Spongy moth (Lymantria dispar dispar, formerly gypsy moth) is a non-native insect pest that defoliates many species of forest, ornamental, and orchard trees. High populations of larvae affect the aesthetic and recreational value of an infested area. Most healthy trees can withstand a single year of moderate-to-severe defoliation, but two to three years of heavy defoliation can result in branch or whole tree mortality. High populations of spongy moth caterpillars release large amounts of frass, which can become a nuisance to homeowners.
Sign and Symptoms
In spring and summer, there will be egg masses found on tree bark and outdoor objects (ex: furniture to firewood). Spongy moth is the most destructive in the larvae stage (caterpillar) and symptoms can include leaves with holes or completely defoliated trees.
A variety of sampling methods have been developed for assessing spongy moth populations and forecasting potential damage to host trees. Sampling methods have been developed for each stage of the spongy moth life cycle:
Larvae: Burlap or sticky bands placed around the main stem of the tree can be used to trap spongy moth larvae and pupae. Spongy moth larvae seek shelter under the bands during the later feeding stages and often will pupate under these bands. Larval densities can vary greatly from day to day, and even during the day.
Adults: Female spongy moth adults do not fly but attract the male moths by releasing pheromone. This pheromone has been synthetically reproduced and is used to lure male moths to a variety of sticky or bucket-like traps. This is an effective method for detecting the presence of low level spongy moth populations and is widely used in the United States and Canada (Gage et al. 1990). Because this pheromone is so efficient, spongy moth pheromone traps are less effective during periods of high populations when they tend to become saturated with moths.
Egg Masses: Spongy moth lay their eggs in masses of up to 1,000 eggs on the stems and branches of trees, as well as on the forest floor and objects in July and August each year. They will remain in the egg mass until hatch begins sometime in April or May the following year. This provides the longest period for assessing spongy moth populations and is considered the most reliable method. Egg masses are easily counted, especially following leaf fall in the autumn, and old egg masses are generally easily distinguishable from new egg masses allowing for more accurate counts of the current year population.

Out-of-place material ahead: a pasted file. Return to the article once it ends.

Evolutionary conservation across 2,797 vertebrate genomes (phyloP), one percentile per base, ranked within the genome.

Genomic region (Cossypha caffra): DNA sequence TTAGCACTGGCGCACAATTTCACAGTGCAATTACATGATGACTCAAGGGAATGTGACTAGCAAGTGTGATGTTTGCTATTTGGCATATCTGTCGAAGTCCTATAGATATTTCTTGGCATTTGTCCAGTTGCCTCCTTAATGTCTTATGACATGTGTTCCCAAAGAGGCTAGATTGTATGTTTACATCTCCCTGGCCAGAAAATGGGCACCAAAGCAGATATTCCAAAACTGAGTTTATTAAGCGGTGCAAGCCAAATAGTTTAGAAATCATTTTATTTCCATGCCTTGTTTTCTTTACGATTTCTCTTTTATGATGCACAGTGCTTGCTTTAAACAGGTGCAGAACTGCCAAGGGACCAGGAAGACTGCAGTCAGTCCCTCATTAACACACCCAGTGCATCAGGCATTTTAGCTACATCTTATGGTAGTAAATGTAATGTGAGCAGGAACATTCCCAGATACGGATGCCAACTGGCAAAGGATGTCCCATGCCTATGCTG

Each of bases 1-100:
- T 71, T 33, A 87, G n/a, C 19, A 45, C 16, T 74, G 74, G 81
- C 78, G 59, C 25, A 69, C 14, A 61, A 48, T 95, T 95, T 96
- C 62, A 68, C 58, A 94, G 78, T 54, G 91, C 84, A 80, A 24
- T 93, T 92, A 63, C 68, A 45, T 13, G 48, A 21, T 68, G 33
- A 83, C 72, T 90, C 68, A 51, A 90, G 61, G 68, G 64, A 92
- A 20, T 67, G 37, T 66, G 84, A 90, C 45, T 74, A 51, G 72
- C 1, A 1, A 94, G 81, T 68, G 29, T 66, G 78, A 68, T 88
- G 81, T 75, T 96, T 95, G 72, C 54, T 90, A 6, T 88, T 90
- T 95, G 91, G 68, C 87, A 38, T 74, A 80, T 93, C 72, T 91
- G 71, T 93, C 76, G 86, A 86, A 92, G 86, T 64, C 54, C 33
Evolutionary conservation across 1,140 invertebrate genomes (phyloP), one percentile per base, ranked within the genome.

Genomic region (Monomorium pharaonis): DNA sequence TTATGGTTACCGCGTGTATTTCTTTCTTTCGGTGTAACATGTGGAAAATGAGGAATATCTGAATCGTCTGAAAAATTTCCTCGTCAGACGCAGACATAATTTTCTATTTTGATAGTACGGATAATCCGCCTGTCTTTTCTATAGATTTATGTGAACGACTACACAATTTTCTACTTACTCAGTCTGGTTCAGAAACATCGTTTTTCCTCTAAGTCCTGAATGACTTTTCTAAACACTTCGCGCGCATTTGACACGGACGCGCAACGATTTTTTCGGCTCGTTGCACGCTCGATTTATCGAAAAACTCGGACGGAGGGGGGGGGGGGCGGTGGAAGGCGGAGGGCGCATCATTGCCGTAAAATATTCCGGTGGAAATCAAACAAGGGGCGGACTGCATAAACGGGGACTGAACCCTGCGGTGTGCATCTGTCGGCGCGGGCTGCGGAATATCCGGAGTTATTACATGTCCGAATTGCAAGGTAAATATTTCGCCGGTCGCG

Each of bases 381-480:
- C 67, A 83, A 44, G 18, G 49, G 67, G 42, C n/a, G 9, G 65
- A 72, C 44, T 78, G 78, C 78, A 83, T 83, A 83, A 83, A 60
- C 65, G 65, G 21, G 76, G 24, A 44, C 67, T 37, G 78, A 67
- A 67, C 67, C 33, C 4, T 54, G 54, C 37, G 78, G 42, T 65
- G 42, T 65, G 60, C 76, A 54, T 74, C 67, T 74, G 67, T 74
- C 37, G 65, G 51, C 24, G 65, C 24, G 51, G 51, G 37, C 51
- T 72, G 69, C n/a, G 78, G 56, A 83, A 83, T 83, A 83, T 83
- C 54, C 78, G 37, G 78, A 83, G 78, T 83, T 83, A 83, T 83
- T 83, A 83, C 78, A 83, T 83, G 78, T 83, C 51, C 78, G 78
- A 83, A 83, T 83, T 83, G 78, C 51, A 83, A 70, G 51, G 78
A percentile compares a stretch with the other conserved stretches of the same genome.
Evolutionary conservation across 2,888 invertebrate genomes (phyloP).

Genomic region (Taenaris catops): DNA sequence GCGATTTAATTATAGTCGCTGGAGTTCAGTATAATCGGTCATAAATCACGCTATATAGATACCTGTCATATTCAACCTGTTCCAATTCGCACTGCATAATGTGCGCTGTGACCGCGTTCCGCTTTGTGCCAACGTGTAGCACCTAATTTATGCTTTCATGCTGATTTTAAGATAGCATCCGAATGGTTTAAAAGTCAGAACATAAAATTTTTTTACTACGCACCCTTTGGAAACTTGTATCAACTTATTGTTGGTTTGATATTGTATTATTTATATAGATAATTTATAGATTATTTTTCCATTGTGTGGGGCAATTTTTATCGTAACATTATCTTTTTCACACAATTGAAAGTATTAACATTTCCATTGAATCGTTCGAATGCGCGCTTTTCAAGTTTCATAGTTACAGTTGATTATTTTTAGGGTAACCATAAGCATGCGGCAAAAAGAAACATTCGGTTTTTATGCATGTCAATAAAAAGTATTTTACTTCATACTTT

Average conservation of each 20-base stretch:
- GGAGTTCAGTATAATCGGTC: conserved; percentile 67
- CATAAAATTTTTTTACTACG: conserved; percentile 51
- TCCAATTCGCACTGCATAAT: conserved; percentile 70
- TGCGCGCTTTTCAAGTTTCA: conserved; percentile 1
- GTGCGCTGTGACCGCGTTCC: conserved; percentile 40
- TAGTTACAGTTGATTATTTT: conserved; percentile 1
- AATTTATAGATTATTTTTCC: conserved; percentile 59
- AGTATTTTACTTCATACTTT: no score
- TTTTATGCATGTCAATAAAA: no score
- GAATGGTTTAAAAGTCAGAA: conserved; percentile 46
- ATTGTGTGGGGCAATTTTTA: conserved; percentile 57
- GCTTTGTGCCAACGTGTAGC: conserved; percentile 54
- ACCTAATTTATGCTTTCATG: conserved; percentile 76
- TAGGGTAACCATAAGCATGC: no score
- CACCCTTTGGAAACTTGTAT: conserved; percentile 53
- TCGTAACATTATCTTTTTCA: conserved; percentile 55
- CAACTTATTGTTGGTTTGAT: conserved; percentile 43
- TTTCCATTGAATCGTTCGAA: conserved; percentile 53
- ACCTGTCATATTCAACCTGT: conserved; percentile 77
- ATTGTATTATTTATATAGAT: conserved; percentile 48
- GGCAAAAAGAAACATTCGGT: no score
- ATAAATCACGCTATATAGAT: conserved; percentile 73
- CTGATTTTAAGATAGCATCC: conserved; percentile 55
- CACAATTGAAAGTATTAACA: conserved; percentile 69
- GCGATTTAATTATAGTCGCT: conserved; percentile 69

BioForest recommends monitoring spongy moth populations annually and applying TreeAzin once per season, as needed. Treatments target first and second instar larvae and occur post-bloom, during, or just after egg hatch to inhibit early instar larval development and limit the amount of damage to the tree. This typically occurs mid-May to early June (weather and region-dependent). Refer to BioSIM maps as a guide for starting treatments.
TreeAzin controls spongy moth populations by inhibiting larval development, therefore, decreasing the amount of foliage consumed. There will be some foliage consumed post-treatment as TreeAzin is not a contact insecticide and must be ingested by the caterpillar.
An in-depth look at using TreeAzin systemic insecticide for spongy moth control. Join our technical specialist, Elsa, as she goes over the product's mode of action, dose rate and application methods.
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